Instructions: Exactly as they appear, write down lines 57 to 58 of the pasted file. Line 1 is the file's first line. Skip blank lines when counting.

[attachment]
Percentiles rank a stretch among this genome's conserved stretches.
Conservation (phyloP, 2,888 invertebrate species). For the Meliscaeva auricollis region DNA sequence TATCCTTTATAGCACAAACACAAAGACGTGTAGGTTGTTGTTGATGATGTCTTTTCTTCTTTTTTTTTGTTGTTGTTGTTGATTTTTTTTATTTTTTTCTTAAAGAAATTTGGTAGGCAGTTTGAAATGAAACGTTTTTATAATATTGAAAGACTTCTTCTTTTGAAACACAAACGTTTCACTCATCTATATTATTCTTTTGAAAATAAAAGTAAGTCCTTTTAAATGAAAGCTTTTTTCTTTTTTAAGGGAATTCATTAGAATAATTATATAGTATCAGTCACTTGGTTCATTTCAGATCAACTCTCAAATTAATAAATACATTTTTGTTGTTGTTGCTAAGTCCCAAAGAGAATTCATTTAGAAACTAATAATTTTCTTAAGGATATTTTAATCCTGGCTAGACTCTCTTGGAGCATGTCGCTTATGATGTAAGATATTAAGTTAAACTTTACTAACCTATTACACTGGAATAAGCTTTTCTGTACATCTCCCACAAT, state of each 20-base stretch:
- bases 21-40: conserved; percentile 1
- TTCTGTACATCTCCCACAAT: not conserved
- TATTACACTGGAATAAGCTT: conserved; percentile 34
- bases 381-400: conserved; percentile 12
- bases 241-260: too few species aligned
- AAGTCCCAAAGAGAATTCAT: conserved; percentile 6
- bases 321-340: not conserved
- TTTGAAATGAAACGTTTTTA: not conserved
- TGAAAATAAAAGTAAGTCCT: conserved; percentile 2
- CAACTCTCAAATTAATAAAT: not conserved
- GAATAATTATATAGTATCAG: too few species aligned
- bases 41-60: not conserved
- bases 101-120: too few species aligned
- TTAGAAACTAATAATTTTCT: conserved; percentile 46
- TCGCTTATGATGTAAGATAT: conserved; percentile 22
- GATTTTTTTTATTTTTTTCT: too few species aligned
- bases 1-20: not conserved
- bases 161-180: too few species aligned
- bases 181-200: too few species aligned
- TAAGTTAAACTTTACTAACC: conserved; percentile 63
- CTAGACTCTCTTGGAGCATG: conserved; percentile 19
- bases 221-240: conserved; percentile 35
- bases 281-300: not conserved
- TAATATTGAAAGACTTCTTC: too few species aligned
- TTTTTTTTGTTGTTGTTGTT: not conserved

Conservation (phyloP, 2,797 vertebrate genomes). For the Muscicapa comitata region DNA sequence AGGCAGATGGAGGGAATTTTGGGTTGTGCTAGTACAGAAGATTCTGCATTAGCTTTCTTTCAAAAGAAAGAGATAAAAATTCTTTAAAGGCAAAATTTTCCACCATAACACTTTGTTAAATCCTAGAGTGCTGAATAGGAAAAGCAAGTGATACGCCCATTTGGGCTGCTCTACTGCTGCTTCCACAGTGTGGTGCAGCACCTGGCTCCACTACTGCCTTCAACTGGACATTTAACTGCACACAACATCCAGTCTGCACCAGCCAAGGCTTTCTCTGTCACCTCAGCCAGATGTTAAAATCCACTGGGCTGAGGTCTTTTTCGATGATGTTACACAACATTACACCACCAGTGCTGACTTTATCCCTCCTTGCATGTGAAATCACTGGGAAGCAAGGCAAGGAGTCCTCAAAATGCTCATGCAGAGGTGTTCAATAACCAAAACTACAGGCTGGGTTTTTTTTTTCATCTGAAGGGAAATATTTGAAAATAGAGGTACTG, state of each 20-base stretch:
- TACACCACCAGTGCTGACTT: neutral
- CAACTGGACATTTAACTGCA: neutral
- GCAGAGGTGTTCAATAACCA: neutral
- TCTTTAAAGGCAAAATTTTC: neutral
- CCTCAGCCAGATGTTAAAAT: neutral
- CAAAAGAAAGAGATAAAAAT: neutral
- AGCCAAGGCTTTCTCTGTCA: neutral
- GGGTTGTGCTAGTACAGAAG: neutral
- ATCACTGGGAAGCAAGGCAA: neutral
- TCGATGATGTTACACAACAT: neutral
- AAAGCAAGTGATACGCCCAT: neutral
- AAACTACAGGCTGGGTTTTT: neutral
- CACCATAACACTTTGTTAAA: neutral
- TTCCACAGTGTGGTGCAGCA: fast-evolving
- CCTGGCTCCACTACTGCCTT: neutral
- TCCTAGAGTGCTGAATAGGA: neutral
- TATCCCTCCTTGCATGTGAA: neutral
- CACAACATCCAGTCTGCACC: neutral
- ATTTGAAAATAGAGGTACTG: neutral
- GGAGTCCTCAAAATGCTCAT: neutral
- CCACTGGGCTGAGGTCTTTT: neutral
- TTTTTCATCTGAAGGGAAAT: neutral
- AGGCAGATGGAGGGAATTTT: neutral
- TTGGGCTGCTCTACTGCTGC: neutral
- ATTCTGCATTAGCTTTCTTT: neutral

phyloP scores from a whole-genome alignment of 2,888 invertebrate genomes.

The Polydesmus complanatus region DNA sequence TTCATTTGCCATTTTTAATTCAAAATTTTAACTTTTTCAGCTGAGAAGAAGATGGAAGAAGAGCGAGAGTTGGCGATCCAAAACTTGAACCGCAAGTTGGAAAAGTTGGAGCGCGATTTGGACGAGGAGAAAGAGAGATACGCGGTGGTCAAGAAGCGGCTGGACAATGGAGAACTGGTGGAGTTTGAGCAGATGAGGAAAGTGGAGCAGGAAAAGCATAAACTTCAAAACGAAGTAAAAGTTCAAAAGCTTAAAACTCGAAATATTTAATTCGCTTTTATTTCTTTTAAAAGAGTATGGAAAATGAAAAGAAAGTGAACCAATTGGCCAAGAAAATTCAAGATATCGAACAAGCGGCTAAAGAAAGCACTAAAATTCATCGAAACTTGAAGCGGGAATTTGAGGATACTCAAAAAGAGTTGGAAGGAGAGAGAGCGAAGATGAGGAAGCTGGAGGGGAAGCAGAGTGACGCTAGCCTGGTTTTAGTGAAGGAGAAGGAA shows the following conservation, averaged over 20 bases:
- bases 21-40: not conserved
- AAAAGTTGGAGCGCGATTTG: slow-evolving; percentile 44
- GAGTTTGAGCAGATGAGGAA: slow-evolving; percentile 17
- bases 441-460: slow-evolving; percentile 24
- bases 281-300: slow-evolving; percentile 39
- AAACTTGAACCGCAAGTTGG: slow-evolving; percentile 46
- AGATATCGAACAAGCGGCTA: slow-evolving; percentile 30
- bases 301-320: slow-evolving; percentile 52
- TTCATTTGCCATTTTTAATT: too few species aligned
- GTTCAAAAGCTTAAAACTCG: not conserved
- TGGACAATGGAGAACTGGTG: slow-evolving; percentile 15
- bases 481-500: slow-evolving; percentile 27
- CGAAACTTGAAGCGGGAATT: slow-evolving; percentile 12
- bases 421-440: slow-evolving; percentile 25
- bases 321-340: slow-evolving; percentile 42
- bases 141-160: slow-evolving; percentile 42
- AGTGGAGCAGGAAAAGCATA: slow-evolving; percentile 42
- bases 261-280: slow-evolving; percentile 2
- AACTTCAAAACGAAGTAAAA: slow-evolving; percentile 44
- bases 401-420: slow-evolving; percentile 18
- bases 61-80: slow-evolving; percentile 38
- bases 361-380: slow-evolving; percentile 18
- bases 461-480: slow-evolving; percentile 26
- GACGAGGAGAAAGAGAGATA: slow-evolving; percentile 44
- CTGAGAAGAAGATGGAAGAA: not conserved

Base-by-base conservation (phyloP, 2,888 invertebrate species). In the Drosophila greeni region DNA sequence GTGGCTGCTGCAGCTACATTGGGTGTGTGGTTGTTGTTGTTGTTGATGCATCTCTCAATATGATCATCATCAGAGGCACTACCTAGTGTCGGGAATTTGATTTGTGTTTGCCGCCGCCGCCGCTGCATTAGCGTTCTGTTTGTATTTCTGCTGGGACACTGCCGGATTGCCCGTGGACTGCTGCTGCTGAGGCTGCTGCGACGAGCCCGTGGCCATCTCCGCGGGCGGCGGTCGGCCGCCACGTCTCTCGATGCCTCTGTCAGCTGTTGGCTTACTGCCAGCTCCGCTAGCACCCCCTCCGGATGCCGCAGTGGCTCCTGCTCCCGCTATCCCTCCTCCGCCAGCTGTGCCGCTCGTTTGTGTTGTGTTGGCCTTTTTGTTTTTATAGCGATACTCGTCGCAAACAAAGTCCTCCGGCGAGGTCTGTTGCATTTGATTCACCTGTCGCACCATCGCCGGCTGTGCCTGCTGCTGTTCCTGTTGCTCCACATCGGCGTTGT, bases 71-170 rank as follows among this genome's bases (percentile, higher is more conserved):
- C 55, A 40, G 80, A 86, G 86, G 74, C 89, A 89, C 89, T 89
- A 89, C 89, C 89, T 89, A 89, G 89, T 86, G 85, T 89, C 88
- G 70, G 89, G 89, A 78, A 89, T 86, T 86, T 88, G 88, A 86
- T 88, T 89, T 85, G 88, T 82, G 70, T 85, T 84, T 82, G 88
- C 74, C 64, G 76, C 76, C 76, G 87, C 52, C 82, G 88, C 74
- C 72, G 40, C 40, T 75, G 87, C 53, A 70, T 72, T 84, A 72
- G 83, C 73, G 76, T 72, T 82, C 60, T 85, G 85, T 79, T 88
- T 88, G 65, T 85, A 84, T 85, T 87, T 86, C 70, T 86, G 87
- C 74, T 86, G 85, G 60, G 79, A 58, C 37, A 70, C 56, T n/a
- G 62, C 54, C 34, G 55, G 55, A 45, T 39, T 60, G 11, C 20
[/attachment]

- AAAAGTTGGAGCGCGATTTG: slow-evolving; percentile 44
- GAGTTTGAGCAGATGAGGAA: slow-evolving; percentile 17